An atmospheric setting does wonders for any mystery series. In Treacherous Strand, we’re way up in the Irish county of Donegal, and the Inishowen Peninsula. Small-town solicitor, Ben (Benedicta) O’Keefe is badly hung-over when she learns a client and friend, Marguerite Etienne, is dead. Her body washed up near the shoreline, clothes neatly folded on the beach, suggests suicide but Ben isn’t convinced.
On the night before she died, Marguerite had called in to see Ben about making a will, revealing plans to leave her few possessions to a daughter of 23 she had not seen since the girl’s infancy. It was the end of the day, and Ben’s secretary had left work, so there was no one to witness the document. Ben promised to draw up the will ready for Marguerite to sign over the coming days, but never saw Marguerite alive again.
Ben is a troubled woman, plagued with guilt for not being able to save her sister and now she’s got this to reckon with. No wonder she sits up late at night getting through the red wine. She also has a problematic relationship with Sergeant Molloy, who’s in charge of the case – there was some kind of romantic spark that didn’t quite happen in the first book, Death at Whitewater Church, which still haunts Ben in this book. (I really must learn to read these crime series in order.)
Talking to witnesses reveals that Marguerite had a difficult past, escaping a religious sect, the Damascans, but unable to take her daughter with her. Marguerite’s neighbour, an overtly charming Scottish artist, Simon Howard, immediately takes a shine to Ben when he calls in to her office to reveal that he’d agreed to be executor of Marguerite’s estate. Meanwhile Simon’s troubled son, David warns Ben off. His dad’s a terrible womaniser, he says, and surely that puts Simon at number one on the suspects list.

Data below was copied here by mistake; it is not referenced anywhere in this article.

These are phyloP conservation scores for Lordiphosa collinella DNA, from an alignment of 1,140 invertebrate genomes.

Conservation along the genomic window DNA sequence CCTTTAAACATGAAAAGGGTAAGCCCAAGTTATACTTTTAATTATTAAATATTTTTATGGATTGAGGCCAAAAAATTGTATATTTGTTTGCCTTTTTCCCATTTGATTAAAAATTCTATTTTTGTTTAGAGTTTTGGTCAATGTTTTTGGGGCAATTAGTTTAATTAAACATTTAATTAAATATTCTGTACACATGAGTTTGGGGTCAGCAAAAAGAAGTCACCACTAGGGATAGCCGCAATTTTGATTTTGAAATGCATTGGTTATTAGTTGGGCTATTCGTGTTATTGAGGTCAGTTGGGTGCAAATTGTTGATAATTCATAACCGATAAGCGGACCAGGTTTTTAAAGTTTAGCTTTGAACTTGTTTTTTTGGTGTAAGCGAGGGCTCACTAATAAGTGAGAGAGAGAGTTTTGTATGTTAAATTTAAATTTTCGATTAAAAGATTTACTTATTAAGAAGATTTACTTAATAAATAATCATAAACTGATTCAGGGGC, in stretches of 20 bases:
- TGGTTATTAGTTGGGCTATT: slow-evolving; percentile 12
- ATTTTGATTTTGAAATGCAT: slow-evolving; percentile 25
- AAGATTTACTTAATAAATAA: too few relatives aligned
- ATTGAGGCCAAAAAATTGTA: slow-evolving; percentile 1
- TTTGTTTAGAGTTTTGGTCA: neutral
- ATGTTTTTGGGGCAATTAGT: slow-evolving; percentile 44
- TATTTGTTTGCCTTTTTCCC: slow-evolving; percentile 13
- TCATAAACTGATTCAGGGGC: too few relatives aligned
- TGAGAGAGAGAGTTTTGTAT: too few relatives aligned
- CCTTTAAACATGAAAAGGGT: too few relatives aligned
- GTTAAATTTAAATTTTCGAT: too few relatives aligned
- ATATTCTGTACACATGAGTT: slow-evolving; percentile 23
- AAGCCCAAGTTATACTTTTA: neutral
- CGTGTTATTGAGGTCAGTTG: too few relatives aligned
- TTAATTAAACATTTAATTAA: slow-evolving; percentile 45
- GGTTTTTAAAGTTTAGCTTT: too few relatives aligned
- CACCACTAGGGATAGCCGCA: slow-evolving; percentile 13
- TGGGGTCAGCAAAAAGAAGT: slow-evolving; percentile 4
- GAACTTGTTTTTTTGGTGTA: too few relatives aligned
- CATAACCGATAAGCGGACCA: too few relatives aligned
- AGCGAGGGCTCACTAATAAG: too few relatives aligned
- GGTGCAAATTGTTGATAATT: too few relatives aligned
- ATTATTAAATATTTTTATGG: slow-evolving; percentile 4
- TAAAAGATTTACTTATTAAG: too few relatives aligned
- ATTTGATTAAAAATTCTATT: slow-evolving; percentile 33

Further suspects soon pile up, including a town councillor, and Marguerite’s therapist, both of whom seem to have fallen in love with the victim. Throw in some lively characters: Phyllis, the owner of the bookshop where Marguerite worked and Ben’s bestie, Maeve the vet, plus a bunch of quirky locals, and you get plenty of small town colour. Another thing I really liked about the book is that Ben is a proper solicitor. She has to fit her amateur sleuthing in around real work and the author, having been a lawyer herself, makes this seem very real.
The story cranks up the tension nicely – Ben gets the sense that someone is warning her off and opens herself to some dangerous situations. Sergeant Molloy is not best pleased. Over all it’s a decent enough crime novel, although I must confess to getting confused from time to time with the many characters and having to skip back to check who was who. So this one’s probably more of a three than a four from me.